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Oklahoma: Medical Marijuana Advocate To Receive Humanitarian Award

Jacob Redmond

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For Isaac Caviness, the road to becoming an advocate for medical marijuana began at home, when he began researching ways to help alleviate his wife's debilitating migraines.

The more research he did, the more he became convinced that medical marijuana is a moral issue, and when he talks about it his passion is easy to hear.

"Medical marijuana is a human rights issue," he told KRMG Tuesday. "We have patients that are suffering and dying right here in our own state every day that relief could be brought to by medical marijuana. Cures could be made from medical marijuana to help these people. And the fact that we're denying the cures to these patients is an absolute human rights issue."

Many agree, and to them it seems fitting that in December, Caviness will receive a humanitarian award from the Oklahoma Universal Human Rights Alliance.
Caviness, who is behind the Green the Vote petition drive, hopes recognition as a humanitarian will help focus favorable attention on the cause of medical marijuana.

"I think it will help open eyes, because there's this stigma of people thinking that this issue is about stoners just wanting to have legal access to get high, and that's the furthest thing from the truth," Caviness said.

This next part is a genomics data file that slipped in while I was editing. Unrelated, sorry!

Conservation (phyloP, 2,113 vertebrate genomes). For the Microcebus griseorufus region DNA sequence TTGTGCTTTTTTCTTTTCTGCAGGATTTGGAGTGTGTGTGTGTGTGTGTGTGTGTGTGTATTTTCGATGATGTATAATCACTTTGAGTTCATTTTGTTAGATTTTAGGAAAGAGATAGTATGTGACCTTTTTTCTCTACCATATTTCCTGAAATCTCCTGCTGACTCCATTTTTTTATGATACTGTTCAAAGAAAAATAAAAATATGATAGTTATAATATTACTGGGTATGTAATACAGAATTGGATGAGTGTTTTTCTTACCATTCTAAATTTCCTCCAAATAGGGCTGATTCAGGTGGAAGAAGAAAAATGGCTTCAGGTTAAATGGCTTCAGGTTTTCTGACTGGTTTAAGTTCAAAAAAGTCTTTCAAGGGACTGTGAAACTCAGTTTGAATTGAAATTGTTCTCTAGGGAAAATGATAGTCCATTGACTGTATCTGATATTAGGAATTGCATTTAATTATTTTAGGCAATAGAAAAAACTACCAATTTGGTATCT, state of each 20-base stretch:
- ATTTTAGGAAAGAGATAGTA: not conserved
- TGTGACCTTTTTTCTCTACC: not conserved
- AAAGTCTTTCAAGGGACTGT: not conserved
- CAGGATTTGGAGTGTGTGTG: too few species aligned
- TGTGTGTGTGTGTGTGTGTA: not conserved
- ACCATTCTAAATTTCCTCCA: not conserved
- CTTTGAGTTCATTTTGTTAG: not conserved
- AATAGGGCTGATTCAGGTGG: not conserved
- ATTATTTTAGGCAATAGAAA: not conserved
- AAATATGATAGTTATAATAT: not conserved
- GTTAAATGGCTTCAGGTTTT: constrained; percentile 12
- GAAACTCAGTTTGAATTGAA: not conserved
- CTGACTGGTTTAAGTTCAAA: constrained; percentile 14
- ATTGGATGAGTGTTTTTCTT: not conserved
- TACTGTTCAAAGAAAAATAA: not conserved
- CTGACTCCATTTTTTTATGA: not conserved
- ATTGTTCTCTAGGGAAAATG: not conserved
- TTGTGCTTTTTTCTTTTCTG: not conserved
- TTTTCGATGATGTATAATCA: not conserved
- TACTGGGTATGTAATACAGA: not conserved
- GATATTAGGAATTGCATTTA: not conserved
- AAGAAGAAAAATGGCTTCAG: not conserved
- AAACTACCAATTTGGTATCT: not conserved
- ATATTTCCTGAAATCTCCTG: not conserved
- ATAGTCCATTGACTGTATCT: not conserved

He tells KRMG the tipping point for his acceptance of medical marijuana was its effectiveness in treating a particularly vicious seizure disorder in children.

"What really caught my attention was a little girl named Zoey Johnson, and she has a form of epilepsy called Dravet's Syndrome. With Dravet's Syndrome, these kids have hundreds of seizures a day, and most of them don't live past two or three years old because of the seizures, and then of course because of the medications that they're forced to have to take to try to control these seizures. And the CBD/THC oil, it's a mixture of both of the oils, is what's helping these Dravet babies be able to control their seizures, and taking them from having hundreds a day to maybe less than one a week. We have several of these kids in Oklahoma that have Dravet's Syndrome, and they desperately need this. and they need more than just the CBD oil."

He noted that Governor Fallin signed a bill into law this year that allowed limited trials using CBD oil to treat children with Dravet's Syndrome, but says it hasn't done much to help.

"What they're finding already, and of course we knew before the law was even passed, is that it takes more than just CBD. CBD is the non-psychoactive side of marijuana, where THC is the psychoactive side. So these kids are dying. They're dying, and medical marijuana can give them their life back, and is giving them their life back when they actually pack up and move to Colorado where they have access to it. And it's just wrong that we have to turn our patients into medical marijuana refugees and send them to another state to try to get access to medicine that is non-toxic. It's never taken a life. We have to fight."

The award ceremony will be held 10:00 a.m. to noon on December 10th at the House of Representatives in the State Capitol in Oklahoma City.

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News Moderator: Jacob Redmond 420 MAGAZINE ®
Full Article: Medical Marijuana Advocate To Receive Humanitarian Award
Author: Russell Mills
Contact: Contact Page
Photo Credit: Elaine Thompson
Website: KRMG News 102.3
 
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